Take it home, Alex:
How can MLB request for there to be a mediator from the Federal Government to help with negotiations when they literally haven’t even done any negotiating up to this point? Asking for a friend.— Alex Wood (@Awood45) February 4, 2022
Under the current facts, MLB is focusing on public relations tactics to address, a mess that is going to get worse, which it literally created. Never mind, the underlying financial issues with the sport that were discussed at length in my previous essay.
As demonstrated above, this “both sides are at fault” talk is truly unhealthy and unhelpful in this discussion, but it just persists as there is an underlying temptation to cast this labor stoppage as a pox on both houses moment, even though, as I’ve just pointed out above, it is not.
If the players were being unreasonable, I would call them out. If they moved to strike on grounds that were unsupported by the economics of the sport, I would call them out.
(“Mandatory 10-year contracts for All-Stars!” - yeah, no.)
When the players behave as poorly as the owners, you bet I’ll have something to say on the matter.
As shown, the “both-sides are at fault” argument is not only faulty, it’s counterproductive to actually fix the damn problem, but the idea that the current strife is the fault of both sides is so ingrained some writers, causing them to a company line in the name of maintaining the appearance of impartiality or maintaining access for articles that are edging towards this both sides are at fault horse crap, even though they really should know better.
But again, this essay just demonstrates what is publicly known regarding this conflict. After all, it’s not my money...
(You’re going to want to click the link for this part. And yes, I’ve always wanted to say that in open court.)
So literally the afternoon before this essay went scheduled to go to press, two articles dropped that demonstrated my point so beautifully, so perfectly that it would not pass as fiction, and yet here we are.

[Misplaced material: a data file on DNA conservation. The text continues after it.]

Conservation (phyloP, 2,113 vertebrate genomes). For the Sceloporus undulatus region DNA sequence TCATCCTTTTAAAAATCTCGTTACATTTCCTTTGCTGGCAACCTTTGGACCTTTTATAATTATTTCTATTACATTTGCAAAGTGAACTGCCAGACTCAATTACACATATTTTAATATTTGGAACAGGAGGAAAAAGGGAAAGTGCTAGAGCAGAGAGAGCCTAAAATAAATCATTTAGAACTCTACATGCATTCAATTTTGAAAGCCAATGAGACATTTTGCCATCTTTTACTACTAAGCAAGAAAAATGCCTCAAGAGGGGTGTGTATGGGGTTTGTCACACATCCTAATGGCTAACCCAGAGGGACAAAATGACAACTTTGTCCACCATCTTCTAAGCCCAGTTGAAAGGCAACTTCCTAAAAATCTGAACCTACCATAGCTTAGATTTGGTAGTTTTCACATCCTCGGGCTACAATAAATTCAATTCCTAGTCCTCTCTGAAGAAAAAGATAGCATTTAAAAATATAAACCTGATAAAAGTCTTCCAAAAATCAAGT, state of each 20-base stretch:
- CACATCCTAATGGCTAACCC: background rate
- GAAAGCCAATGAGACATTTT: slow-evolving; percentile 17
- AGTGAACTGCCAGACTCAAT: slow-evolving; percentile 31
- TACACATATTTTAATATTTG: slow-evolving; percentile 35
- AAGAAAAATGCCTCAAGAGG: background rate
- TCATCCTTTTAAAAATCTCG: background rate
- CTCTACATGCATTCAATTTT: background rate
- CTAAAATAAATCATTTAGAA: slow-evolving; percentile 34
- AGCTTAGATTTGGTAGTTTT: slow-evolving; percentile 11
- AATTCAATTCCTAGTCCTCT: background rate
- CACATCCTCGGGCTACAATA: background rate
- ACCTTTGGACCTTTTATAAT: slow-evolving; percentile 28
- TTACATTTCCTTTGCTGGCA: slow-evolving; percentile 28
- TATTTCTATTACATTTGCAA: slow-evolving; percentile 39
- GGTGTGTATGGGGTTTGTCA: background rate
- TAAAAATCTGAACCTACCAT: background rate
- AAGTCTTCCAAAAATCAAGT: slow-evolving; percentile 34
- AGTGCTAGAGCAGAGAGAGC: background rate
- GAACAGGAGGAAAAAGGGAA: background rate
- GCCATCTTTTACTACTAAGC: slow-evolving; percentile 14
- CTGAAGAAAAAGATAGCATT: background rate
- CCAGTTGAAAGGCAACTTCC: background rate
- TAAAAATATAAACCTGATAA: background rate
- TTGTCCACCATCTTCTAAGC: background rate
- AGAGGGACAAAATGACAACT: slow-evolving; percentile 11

So I had a dilemma: post something that I knew would be incomplete or call an audible and swap in a 2021 postmortem that was going to go on Friday. Needless to say, Mookie was tapped to pinch-hit, with a little help from my friends.
As such, to wrap this essay up, it’s time to look at “dueling” essays and marvel (in different ways) the quest to shape the narrative as to the current, and-now-second-longest-ever labor stoppage in Major League Baseball.
It’s time for an even deeper dive.
On one hand...
“You didn’t have to be a cynical curmudgeon to know that Saturday’s meeting between Major League Baseball and the Major League Baseball Players Association would not magically produce a deal for a new Collective Bargaining Agreement, thus allowing spring training to begin on time. With its “defensive” lockout and subsequent failure to officially offer more than one proposal to the players on core economic issues over the previous 71 days — a counterintuitive definition of “jumpstart,” never before observed in the wild — the league had already made abundantly clear the fantastical nature of any dates attached to pitchers and catchers reporting. By prematurely calling for the entry of a federal mediator into the proceedings after the barest attempt to negotiate, by telling the media that “phones work two ways” when it comes to bargaining, by downplaying the financial benefits of owning a team relative to investing in the stock market, and by mischaracterizing the owners’ latest proposal for the Competitive Balance Tax rates, commissioner Rob Manfred and the owners have made it clear in recent weeks that they aren’t ready to play ball. And so, for the foreseeable future, there will be no major league baseball played.”
As an aside, the prospect of #JuniorCircuit starting on time looks bleak.
“[Commissioner] Manfred has yet to make a formal announcement to that effect because no spring training games have been scrubbed thus far, but via USA Today’s Bob Nightengale, that could happen by the end of this week, as the exhibition season is scheduled to begin on February 26. During his press conference last week, Manfred didn’t offer a deadline for an agreement that would keep the March 31 date for Opening Day intact, though he did express a desire for a minimum of four weeks of spring training, suggesting that the league has absorbed at least one lesson from the frenzied and contentious run-up to the 2020 season and the soaring injury rates that followed. Nightengale reported February 28 as the deadline for an agreement that would preserve Opening Day, though with 197 unsigned arbitration-eligible players and nearly 300 free agents (his figures), such a compressed timeframe would create a level of chaos and logistical difficulty that would make Team Entropy cringe.